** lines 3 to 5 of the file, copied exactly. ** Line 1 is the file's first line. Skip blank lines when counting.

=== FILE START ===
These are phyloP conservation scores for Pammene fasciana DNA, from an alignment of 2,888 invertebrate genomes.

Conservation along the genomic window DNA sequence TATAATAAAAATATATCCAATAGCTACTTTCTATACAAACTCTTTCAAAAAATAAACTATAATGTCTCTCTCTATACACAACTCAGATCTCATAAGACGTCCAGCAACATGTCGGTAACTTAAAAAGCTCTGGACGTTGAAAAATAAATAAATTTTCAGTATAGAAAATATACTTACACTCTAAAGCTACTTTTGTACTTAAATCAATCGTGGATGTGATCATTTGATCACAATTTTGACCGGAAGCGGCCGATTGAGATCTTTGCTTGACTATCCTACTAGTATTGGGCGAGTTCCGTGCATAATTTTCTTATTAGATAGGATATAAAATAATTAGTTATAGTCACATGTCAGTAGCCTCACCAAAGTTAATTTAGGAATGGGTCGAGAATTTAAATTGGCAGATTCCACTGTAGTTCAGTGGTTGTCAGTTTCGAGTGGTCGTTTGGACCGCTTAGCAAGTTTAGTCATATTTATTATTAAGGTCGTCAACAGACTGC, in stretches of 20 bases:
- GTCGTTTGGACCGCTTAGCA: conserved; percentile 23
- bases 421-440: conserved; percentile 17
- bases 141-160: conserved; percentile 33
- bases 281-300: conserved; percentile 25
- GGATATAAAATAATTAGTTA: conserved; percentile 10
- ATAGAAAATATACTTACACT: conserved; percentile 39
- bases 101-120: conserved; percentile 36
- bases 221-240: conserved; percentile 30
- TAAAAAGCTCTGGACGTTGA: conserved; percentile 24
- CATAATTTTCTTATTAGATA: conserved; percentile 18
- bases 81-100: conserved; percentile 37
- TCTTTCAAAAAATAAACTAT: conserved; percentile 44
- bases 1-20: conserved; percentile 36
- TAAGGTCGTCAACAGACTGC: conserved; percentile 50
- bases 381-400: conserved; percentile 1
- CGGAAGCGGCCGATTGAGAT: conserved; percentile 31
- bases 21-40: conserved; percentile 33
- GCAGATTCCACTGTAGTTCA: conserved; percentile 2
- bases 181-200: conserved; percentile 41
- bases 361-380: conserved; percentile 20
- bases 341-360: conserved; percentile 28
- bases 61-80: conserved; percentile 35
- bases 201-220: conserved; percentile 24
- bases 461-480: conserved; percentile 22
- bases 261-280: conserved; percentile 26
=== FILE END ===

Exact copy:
- GTCGTTTGGACCGCTTAGCA: conserved; percentile 23
- bases 421-440: conserved; percentile 17
- bases 141-160: conserved; percentile 33